What are Collection Accounts and How Do They Work?

Collection accounts are entries on a credit report that indicate that a debtor has fallen behind on previous obligations. Original creditors may have sold the defaulted debts to a debt buyer or may have assigned the debts to collection agencies after the default occurred. It should come as no surprise that the collector’s ultimate goal is to work on the client’s behalf in order to have the defaulted debt collected from the debtor or as much of it as possible.

The majority of the time, these collection accounts are reported to credit reporting agencies. According to the FCRA, or Fair Credit Reporting Act, these are permitted to remain on credit reports for up to seven years from the date of the initial debt’s first delinquency.

The Consequences of Paying Off Collections on Your Credit Score

The ramifications of completely paying off collection accounts will not disappear in an instant, however. You will still need to wait until the statute of limitations has expired before this information can be removed from your credit report. As previously stated, this will typically take approximately seven years. Fortunately, information from the past will have a smaller impact on your credit score.

Despite the fact that paying off collections will not improve your credit score, there are several ways in which you can take advantage of this situation:

Credit card or medical bills can result in debt collection lawsuits, which you can avoid if you take the proper steps.

As a result, you will be able to avoid paying interest fees to debt collectors. A debt collector is constantly selling and buying accounts, and he or she may continue to charge you fees and interest on the accounts that have been purchased.

In the event of a settlement or payment in full, the credit report will reflect this. When it comes to lenders, it can have a positive impact because they are likely looking beyond your credit score and instead of looking at your credit history and other factors. Comparing those who successfully repay an extremely past due account to those who never managed to do so, the former will demonstrate greater financial responsibility.

You will eventually be able to benefit from the most recent FICO Score model. Despite the fact that the FICO 9 is still in the early stages of implementation, the vast majority of lenders will eventually adopt it. Medical bills will be given less weight in this model, and paid accounts will be completely ignored when it comes to collections.

According to the law, the majority of negative credit information, such as collections, should be removed from credit reports over time. The fact remains that attempting to settle or pay off your debt as quickly as possible will be in your best interests. Not to mention the fact that, in contrast to older models, the newer models for credit scoring do not take into consideration collections with zero balances. If you don’t think you’ll be able to handle it on your own, you can always enlist the assistance of professionals who can simplify the entire process for you.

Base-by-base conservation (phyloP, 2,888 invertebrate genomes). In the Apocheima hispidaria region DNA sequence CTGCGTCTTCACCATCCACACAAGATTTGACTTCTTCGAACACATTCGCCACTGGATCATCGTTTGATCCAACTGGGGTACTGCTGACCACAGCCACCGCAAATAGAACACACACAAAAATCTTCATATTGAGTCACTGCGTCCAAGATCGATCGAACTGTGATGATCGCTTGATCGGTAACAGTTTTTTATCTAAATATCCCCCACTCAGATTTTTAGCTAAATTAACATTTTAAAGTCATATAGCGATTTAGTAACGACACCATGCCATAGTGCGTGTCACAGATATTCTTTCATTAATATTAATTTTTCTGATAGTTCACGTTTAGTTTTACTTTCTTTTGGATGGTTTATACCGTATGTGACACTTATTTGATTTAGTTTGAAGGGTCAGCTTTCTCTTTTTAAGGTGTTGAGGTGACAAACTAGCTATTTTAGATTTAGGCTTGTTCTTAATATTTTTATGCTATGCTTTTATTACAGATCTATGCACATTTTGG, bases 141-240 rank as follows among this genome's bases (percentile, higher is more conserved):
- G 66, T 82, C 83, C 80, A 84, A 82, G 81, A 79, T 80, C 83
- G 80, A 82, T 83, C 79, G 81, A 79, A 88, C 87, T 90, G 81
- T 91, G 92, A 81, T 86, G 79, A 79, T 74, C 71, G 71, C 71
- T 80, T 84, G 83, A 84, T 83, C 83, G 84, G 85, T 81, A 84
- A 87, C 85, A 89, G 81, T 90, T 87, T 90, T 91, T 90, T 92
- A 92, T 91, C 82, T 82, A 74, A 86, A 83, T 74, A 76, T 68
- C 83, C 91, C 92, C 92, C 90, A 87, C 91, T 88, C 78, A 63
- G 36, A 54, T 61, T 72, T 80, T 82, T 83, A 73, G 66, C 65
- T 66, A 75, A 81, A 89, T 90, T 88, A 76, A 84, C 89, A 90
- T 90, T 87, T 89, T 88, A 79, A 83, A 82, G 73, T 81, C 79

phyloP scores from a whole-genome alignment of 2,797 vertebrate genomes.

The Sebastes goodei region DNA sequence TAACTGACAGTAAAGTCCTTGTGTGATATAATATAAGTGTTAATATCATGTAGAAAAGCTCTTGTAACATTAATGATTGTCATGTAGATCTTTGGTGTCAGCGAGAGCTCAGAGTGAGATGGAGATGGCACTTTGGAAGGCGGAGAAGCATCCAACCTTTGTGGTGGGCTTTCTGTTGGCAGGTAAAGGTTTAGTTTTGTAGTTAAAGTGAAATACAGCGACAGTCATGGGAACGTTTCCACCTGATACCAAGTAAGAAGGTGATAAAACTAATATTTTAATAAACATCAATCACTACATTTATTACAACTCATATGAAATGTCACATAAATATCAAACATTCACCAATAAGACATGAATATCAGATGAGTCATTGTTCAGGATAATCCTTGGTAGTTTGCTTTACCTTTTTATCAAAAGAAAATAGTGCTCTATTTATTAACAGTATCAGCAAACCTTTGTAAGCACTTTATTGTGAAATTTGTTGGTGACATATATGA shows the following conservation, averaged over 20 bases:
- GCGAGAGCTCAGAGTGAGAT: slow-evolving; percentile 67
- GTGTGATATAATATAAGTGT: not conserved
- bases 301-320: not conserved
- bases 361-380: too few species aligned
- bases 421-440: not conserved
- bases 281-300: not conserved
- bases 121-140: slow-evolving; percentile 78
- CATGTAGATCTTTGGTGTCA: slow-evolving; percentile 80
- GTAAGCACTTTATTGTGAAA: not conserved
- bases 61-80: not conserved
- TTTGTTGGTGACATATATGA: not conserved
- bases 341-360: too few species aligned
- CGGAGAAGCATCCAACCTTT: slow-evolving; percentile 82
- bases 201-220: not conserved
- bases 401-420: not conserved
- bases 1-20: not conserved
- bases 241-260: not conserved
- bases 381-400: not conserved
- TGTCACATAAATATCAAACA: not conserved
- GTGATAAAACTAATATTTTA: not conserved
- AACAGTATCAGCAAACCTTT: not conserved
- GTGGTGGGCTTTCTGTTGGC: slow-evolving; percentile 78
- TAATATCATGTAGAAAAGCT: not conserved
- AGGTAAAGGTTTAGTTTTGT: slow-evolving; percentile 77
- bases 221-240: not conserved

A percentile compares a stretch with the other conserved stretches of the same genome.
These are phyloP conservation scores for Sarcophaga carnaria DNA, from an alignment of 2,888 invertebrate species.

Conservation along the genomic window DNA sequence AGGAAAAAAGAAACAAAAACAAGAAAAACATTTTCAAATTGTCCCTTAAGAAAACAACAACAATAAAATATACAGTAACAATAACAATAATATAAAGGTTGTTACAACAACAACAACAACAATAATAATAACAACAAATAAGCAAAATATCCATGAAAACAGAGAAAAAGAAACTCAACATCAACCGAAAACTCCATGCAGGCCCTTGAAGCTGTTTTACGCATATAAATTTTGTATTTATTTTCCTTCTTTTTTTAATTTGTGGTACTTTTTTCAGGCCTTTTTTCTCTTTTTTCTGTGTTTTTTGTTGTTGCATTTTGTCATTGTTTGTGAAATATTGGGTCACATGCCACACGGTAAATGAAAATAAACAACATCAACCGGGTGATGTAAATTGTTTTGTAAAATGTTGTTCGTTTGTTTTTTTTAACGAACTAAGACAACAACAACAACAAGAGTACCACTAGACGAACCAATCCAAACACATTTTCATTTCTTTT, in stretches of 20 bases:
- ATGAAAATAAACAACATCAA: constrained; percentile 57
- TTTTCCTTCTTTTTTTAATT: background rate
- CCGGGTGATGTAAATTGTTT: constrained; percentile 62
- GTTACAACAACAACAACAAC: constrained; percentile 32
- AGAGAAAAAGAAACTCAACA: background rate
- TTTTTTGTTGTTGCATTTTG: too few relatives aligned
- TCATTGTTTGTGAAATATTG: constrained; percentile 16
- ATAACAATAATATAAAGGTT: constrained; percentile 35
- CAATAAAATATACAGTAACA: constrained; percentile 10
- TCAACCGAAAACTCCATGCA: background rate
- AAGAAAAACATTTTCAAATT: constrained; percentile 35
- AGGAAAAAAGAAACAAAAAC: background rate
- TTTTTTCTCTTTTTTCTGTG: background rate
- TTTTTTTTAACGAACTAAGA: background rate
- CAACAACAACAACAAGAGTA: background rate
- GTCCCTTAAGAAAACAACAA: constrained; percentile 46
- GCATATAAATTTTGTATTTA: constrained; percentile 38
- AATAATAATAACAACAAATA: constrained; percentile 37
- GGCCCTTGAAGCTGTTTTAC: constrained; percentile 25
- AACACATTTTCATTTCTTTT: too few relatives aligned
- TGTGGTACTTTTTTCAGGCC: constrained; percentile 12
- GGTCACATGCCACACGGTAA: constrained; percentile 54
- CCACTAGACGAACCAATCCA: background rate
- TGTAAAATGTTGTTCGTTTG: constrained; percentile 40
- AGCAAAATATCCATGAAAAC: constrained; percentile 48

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Credit Repair

How Bad is an Eviction and How Long Does it Stay on Your Credit?



eviction on your credit report

Every time someone mentions a record during an eviction, what they are really referring to is a background check as well as your credit report and history. In general, an eviction will appear on your credit report for up to seven years.

That is correct; you read that correctly. It will be there not for 7 months, but for as long as 7 years, according to some estimates. Eviction is, therefore, a major issue in this community, and it is treated as such. Landlords, in particular, are wary of renting to tenants who have a history of evictions on their records. If you are ever evicted, this fact will follow you wherever you go for the next seven years, no matter how hard you try to forget it.

For landlords to know that you have been evicted in the past, there are two ways to find out.

If the reason for your eviction was non-payment of rent, your landlord may have forwarded this account to a collection agency, which will then appear on your credit report as a result of your actions.

When the courts were involved in your eviction, the case judgment is considered public record, and landlords who use tenant-screening services will be able to see this information if they conduct a background check on the tenant in question.

Is it possible to have an eviction removed from your credit report?

Anything that is accurate on your credit report will remain on your report for seven years. If there is ever a mistake, you will have the opportunity to contest the decision.

This error will be removed from your credit report if you can provide proof to the credit reporting agency that a mistake was made. If you were successful after being served with an eviction notice, you should provide proof of your victory to the reporting agency. There are landlords who will attempt to evict people even if they do not have a legitimate or acceptable reason to do so.

How Can You Find a Place to Rent if You Have an Eviction on Your Credit Report?

It is important to understand that just because you have an eviction on your credit report does not necessarily mean that you will be unable to rent for the next seven years. However, even though your report contains an eviction, there are still several options available to you for finding a place to live in the meantime.

Take the initiative.

Inform the property manager or landlord of your intention to evict them prior to submitting your application and explain your circumstances to them. Even if the eviction took place years ago and you have maintained a good tenant record since then, there is a chance that the landlord will rent to you again.

Look for someone who will sign on as a cosigner for you.

It is possible for you to obtain a rental unit if you have a co-signer who has good credit and can vouch for you. Your parent or another person with good credit can serve as your co-signer. If, on the other hand, a payment is not made on time, your landlord has the right to and will almost certainly ask for the money from your cosigner.